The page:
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Unusually heavy rainfall in Central East DRC during growing season B

  • Food Security Outlook Update
  • Democratic Republic of Congo
  • April 2018
Unusually heavy rainfall in Central East DRC during growing season B

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  • Key Messages
  • Key Messages
    • Season A (in Northeast DRC) and season B (in Central East DRC) began with the sowing of staple crops such as maize, groundnuts and beans in March 2018. Farmers are currently maintaining sown farmland ahead of the upcoming harvest, which is expected to begin in these parts of the country in June 2018.

    • Fall armyworm is continuing to damage economically important crops, especially maize. There have been confirmed infestations this season in Eastern DRC (North and South Kivu and Tanganyika Provinces), where the pest is reported to have accounted for more than 50 percent of losses. There have been no far-reaching eradication efforts. Fall armyworm has reappeared in areas where other plant pathologies – especially banana bacterial wilt and cassava brown streak virus disease – remain uncontrolled.

    • Heavier than usual rainfall in some parts of Tanganyika Province (Kabalo, Nyunzu, and Kalemie) could affect growing cycles and yields for some crops such as maize and cassava, and reports suggest that low-lying areas dominated by market garden crops have flooded. This situation could affect flowering and the spread of plant diseases, while lowering the fall armyworm infestation level. In addition, these circumstances could result in smaller than usual harvests.

    • A fresh outbreak of violence in early March in Djugu, Ituri Province, has seen security and humanitarian conditions worsen significantly. Around 425,000 internally displaced persons (IDPs) have been displaced to nearby Irumu, Aru, Mahagi, and the city of Bunia as a result. Deprived of their livelihoods, these people will be unable to continue farming during the current season A. This area of Ituri Province remains in a Crisis (IPC Phase 3) situation.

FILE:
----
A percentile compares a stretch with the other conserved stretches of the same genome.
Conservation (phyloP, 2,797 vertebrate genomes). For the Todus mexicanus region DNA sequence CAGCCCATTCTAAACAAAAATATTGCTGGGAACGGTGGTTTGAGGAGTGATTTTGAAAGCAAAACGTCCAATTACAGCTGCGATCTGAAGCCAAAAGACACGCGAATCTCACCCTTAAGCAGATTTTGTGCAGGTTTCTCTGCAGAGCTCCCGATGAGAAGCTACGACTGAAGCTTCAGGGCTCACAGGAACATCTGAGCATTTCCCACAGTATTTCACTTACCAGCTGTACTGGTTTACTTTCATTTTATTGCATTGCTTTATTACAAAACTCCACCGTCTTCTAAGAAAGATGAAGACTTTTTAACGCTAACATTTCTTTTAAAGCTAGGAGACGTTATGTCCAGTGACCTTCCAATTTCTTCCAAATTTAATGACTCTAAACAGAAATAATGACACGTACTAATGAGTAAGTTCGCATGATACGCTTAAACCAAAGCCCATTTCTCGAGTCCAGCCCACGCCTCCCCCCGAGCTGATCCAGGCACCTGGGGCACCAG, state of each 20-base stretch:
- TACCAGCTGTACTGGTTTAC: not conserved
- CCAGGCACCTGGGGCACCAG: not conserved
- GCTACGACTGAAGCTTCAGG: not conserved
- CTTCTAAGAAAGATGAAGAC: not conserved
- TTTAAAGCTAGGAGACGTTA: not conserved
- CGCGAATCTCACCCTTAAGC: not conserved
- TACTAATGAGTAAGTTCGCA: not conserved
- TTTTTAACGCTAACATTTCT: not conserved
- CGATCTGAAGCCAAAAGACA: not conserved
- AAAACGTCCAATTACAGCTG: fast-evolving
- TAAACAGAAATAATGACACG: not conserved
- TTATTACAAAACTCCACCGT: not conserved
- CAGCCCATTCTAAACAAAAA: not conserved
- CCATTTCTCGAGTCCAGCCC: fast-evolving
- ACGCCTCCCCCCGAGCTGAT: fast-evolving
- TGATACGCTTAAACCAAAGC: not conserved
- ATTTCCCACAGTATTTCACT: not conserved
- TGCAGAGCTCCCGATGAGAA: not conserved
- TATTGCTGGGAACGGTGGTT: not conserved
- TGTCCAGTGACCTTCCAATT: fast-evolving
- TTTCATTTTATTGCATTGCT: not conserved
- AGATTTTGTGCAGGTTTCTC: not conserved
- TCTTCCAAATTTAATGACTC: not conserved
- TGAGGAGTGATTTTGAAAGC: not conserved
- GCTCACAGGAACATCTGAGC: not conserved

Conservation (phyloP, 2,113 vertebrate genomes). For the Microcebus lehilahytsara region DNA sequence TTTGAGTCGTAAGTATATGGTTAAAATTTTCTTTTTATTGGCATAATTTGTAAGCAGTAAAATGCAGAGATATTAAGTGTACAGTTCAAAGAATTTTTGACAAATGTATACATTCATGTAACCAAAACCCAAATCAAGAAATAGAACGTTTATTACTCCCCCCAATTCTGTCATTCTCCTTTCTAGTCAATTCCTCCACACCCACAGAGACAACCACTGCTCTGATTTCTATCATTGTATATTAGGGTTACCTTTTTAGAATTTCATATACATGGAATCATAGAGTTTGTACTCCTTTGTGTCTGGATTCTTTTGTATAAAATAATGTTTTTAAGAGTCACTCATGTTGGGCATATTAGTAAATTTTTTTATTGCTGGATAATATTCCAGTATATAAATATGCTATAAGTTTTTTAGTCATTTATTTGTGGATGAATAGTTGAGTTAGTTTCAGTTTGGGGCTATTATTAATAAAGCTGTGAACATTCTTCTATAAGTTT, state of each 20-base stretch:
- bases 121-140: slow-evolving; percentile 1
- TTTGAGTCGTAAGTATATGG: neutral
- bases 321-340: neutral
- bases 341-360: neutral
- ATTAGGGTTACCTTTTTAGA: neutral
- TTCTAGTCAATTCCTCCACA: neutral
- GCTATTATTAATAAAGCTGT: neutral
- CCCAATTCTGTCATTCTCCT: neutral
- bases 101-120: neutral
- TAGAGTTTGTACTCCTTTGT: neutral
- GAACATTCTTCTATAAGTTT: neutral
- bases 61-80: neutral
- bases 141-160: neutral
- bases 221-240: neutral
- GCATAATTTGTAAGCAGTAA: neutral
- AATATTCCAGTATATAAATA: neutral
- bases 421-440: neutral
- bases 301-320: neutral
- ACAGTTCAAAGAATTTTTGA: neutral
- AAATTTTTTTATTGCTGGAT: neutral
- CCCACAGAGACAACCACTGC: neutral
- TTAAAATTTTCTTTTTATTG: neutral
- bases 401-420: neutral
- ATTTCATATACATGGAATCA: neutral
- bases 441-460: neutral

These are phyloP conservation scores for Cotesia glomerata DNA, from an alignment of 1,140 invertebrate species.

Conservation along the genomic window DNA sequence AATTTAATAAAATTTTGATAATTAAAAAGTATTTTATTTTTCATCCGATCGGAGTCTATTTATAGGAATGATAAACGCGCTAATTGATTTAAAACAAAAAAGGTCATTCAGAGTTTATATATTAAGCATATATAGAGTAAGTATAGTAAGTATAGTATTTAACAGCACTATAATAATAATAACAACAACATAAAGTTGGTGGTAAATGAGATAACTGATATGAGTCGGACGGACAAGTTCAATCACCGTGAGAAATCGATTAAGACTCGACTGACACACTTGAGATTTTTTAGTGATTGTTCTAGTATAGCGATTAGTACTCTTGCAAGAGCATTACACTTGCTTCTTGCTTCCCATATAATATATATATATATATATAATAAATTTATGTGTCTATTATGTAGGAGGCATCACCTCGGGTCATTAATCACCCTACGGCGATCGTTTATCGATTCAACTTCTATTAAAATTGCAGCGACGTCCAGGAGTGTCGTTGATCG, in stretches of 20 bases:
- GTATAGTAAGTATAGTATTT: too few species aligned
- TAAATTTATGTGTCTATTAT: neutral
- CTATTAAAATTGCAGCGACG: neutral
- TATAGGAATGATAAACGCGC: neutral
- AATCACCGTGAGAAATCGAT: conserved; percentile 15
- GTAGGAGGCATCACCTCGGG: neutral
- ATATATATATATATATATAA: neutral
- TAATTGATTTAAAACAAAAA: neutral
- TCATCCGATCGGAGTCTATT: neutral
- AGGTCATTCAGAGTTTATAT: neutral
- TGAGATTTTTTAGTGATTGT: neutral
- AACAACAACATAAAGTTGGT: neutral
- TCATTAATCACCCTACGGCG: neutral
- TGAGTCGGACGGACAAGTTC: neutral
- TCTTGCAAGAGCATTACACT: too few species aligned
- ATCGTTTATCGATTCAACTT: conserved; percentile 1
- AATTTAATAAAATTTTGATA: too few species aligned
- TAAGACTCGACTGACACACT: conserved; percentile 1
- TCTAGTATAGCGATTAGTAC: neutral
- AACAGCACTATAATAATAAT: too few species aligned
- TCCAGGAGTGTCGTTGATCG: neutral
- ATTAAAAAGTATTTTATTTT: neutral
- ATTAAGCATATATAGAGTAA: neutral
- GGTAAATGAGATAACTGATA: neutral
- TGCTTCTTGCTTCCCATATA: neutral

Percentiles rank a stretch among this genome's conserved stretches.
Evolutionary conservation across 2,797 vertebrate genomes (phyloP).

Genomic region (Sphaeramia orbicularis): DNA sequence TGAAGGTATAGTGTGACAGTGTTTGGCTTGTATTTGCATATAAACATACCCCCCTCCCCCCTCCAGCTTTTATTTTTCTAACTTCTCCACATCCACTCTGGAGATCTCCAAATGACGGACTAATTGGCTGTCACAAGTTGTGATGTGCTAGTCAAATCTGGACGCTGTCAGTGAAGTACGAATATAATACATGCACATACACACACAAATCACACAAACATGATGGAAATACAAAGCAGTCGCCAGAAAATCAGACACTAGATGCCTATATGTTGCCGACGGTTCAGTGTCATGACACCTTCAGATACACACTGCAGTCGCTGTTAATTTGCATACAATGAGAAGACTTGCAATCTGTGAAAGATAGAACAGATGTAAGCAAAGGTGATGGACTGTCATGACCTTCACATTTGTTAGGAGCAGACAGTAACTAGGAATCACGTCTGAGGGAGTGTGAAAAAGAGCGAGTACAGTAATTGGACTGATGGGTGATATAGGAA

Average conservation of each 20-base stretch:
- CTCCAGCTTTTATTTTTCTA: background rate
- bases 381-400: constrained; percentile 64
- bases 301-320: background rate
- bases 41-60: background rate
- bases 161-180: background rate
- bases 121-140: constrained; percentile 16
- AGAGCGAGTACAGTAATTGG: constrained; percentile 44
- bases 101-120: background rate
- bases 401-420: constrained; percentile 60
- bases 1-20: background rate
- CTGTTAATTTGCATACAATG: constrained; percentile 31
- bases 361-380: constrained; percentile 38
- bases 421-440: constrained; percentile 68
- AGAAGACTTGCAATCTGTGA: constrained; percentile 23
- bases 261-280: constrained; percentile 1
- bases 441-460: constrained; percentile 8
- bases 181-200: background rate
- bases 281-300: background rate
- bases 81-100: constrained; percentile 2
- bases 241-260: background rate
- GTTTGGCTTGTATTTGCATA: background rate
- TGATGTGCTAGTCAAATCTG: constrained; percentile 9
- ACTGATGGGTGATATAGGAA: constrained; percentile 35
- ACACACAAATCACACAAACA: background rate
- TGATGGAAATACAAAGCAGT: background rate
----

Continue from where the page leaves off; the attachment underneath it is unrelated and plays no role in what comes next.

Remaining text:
Agriculture: The current period marks the beginning of season B in Central East DRC and season A in the Northeast of the country, when the main staple crops are in flower and heavy rainfall in the area is likely to hamper crop growth. Should such rainfall continue, it is likely to adversely affect staple crop yields and total production output in the region.

    In addition, in an effort to stamp out the Kamwina Nsapu rebellion, some parts of Kasai Province have been declared a military operation zone since March 2018. The zone includes Bena-Leka, Demba, where around 1,000 households have been deprived of their livelihoods in the midst of season B. Crops have been sown but farmers are unable to maintain their fields because of restrictions on movement. If the crops are left unattended, production is likely to be minimal or even non-existent, leaving households with little food to eat in the coming months.

    Population displacement: Since mid-December 2017, violent conflicts between the Hema and Lendu communities in Djugu, Ituri Province, have caused mass population displacement. Provincial government figures indicate that 400,000 people have fled their homes, while 39,000 people have crossed the border into Uganda. Although more security forces have been posted to Djugu, the province is experiencing a fresh outbreak of violence and villages are being destroyed. The situation is developing all the time and the violence is moving toward Irumu and the city of Bunia. Population displacement means that season A and B harvests are likely to be meager in this area.